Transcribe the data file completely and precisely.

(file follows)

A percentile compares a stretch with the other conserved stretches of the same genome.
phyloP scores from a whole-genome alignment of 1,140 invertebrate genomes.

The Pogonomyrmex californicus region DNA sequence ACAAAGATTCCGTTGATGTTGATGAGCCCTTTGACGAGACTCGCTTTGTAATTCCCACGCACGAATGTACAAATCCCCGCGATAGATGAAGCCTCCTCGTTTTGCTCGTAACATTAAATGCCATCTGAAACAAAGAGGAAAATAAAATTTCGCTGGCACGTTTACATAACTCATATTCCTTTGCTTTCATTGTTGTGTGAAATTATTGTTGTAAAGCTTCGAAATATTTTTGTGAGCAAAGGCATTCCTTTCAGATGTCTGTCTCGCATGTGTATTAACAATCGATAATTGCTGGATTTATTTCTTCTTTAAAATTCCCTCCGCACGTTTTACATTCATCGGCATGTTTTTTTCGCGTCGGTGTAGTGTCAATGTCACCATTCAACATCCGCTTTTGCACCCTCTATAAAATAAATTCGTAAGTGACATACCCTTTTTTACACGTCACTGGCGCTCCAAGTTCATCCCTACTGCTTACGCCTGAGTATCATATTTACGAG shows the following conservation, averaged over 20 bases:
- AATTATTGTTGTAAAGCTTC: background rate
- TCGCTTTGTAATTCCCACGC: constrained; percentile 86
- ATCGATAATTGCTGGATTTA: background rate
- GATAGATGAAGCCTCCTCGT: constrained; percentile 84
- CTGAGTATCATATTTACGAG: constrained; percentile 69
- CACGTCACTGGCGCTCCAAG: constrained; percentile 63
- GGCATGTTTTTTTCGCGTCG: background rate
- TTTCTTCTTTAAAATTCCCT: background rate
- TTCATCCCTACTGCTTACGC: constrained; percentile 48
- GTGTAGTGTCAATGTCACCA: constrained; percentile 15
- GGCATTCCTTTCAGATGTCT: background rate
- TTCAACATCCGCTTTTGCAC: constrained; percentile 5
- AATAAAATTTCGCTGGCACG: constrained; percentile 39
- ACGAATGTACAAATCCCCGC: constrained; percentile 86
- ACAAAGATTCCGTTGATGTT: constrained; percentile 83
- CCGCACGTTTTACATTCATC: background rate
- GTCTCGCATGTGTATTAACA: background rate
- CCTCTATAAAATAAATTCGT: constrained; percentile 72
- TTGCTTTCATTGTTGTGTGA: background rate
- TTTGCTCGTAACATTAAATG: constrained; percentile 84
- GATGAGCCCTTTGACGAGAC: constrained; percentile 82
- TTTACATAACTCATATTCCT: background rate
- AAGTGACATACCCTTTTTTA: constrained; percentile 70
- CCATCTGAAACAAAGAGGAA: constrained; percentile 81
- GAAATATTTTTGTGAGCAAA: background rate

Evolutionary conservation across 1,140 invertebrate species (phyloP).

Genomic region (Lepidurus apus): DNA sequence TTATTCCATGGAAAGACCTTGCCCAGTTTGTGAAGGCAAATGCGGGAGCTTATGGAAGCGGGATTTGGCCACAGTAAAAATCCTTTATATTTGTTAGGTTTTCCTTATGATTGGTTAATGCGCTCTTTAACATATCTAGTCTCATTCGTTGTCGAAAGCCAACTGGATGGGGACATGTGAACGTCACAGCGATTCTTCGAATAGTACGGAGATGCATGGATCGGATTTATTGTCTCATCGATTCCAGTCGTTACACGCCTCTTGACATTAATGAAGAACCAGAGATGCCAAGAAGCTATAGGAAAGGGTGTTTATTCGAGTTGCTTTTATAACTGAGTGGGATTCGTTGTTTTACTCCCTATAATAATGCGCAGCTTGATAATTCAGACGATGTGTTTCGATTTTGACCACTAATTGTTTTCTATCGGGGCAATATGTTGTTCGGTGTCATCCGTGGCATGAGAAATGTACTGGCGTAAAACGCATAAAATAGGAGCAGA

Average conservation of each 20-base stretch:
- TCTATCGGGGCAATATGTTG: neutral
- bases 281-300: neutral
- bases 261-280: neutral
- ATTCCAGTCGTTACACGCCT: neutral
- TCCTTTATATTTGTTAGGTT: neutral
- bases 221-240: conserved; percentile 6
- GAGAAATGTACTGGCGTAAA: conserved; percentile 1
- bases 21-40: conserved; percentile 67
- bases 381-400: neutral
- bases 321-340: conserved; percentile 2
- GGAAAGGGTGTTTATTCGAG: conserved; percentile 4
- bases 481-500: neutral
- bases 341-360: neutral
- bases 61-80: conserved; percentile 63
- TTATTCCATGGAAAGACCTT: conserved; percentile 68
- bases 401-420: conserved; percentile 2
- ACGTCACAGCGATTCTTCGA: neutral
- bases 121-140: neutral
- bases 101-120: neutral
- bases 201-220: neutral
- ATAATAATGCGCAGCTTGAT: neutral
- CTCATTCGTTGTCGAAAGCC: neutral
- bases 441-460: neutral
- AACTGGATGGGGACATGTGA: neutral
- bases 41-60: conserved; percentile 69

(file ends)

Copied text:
A percentile compares a stretch with the other conserved stretches of the same genome.
phyloP scores from a whole-genome alignment of 1,140 invertebrate genomes.

The Pogonomyrmex californicus region DNA sequence ACAAAGATTCCGTTGATGTTGATGAGCCCTTTGACGAGACTCGCTTTGTAATTCCCACGCACGAATGTACAAATCCCCGCGATAGATGAAGCCTCCTCGTTTTGCTCGTAACATTAAATGCCATCTGAAACAAAGAGGAAAATAAAATTTCGCTGGCACGTTTACATAACTCATATTCCTTTGCTTTCATTGTTGTGTGAAATTATTGTTGTAAAGCTTCGAAATATTTTTGTGAGCAAAGGCATTCCTTTCAGATGTCTGTCTCGCATGTGTATTAACAATCGATAATTGCTGGATTTATTTCTTCTTTAAAATTCCCTCCGCACGTTTTACATTCATCGGCATGTTTTTTTCGCGTCGGTGTAGTGTCAATGTCACCATTCAACATCCGCTTTTGCACCCTCTATAAAATAAATTCGTAAGTGACATACCCTTTTTTACACGTCACTGGCGCTCCAAGTTCATCCCTACTGCTTACGCCTGAGTATCATATTTACGAG shows the following conservation, averaged over 20 bases:
- AATTATTGTTGTAAAGCTTC: background rate
- TCGCTTTGTAATTCCCACGC: constrained; percentile 86
- ATCGATAATTGCTGGATTTA: background rate
- GATAGATGAAGCCTCCTCGT: constrained; percentile 84
- CTGAGTATCATATTTACGAG: constrained; percentile 69
- CACGTCACTGGCGCTCCAAG: constrained; percentile 63
- GGCATGTTTTTTTCGCGTCG: background rate
- TTTCTTCTTTAAAATTCCCT: background rate
- TTCATCCCTACTGCTTACGC: constrained; percentile 48
- GTGTAGTGTCAATGTCACCA: constrained; percentile 15
- GGCATTCCTTTCAGATGTCT: background rate
- TTCAACATCCGCTTTTGCAC: constrained; percentile 5
- AATAAAATTTCGCTGGCACG: constrained; percentile 39
- ACGAATGTACAAATCCCCGC: constrained; percentile 86
- ACAAAGATTCCGTTGATGTT: constrained; percentile 83
- CCGCACGTTTTACATTCATC: background rate
- GTCTCGCATGTGTATTAACA: background rate
- CCTCTATAAAATAAATTCGT: constrained; percentile 72
- TTGCTTTCATTGTTGTGTGA: background rate
- TTTGCTCGTAACATTAAATG: constrained; percentile 84
- GATGAGCCCTTTGACGAGAC: constrained; percentile 82
- TTTACATAACTCATATTCCT: background rate
- AAGTGACATACCCTTTTTTA: constrained; percentile 70
- CCATCTGAAACAAAGAGGAA: constrained; percentile 81
- GAAATATTTTTGTGAGCAAA: background rate

Evolutionary conservation across 1,140 invertebrate species (phyloP).

Genomic region (Lepidurus apus): DNA sequence TTATTCCATGGAAAGACCTTGCCCAGTTTGTGAAGGCAAATGCGGGAGCTTATGGAAGCGGGATTTGGCCACAGTAAAAATCCTTTATATTTGTTAGGTTTTCCTTATGATTGGTTAATGCGCTCTTTAACATATCTAGTCTCATTCGTTGTCGAAAGCCAACTGGATGGGGACATGTGAACGTCACAGCGATTCTTCGAATAGTACGGAGATGCATGGATCGGATTTATTGTCTCATCGATTCCAGTCGTTACACGCCTCTTGACATTAATGAAGAACCAGAGATGCCAAGAAGCTATAGGAAAGGGTGTTTATTCGAGTTGCTTTTATAACTGAGTGGGATTCGTTGTTTTACTCCCTATAATAATGCGCAGCTTGATAATTCAGACGATGTGTTTCGATTTTGACCACTAATTGTTTTCTATCGGGGCAATATGTTGTTCGGTGTCATCCGTGGCATGAGAAATGTACTGGCGTAAAACGCATAAAATAGGAGCAGA

Average conservation of each 20-base stretch:
- TCTATCGGGGCAATATGTTG: neutral
- bases 281-300: neutral
- bases 261-280: neutral
- ATTCCAGTCGTTACACGCCT: neutral
- TCCTTTATATTTGTTAGGTT: neutral
- bases 221-240: conserved; percentile 6
- GAGAAATGTACTGGCGTAAA: conserved; percentile 1
- bases 21-40: conserved; percentile 67
- bases 381-400: neutral
- bases 321-340: conserved; percentile 2
- GGAAAGGGTGTTTATTCGAG: conserved; percentile 4
- bases 481-500: neutral
- bases 341-360: neutral
- bases 61-80: conserved; percentile 63
- TTATTCCATGGAAAGACCTT: conserved; percentile 68
- bases 401-420: conserved; percentile 2
- ACGTCACAGCGATTCTTCGA: neutral
- bases 121-140: neutral
- bases 101-120: neutral
- bases 201-220: neutral
- ATAATAATGCGCAGCTTGAT: neutral
- CTCATTCGTTGTCGAAAGCC: neutral
- bases 441-460: neutral
- AACTGGATGGGGACATGTGA: neutral
- bases 41-60: conserved; percentile 69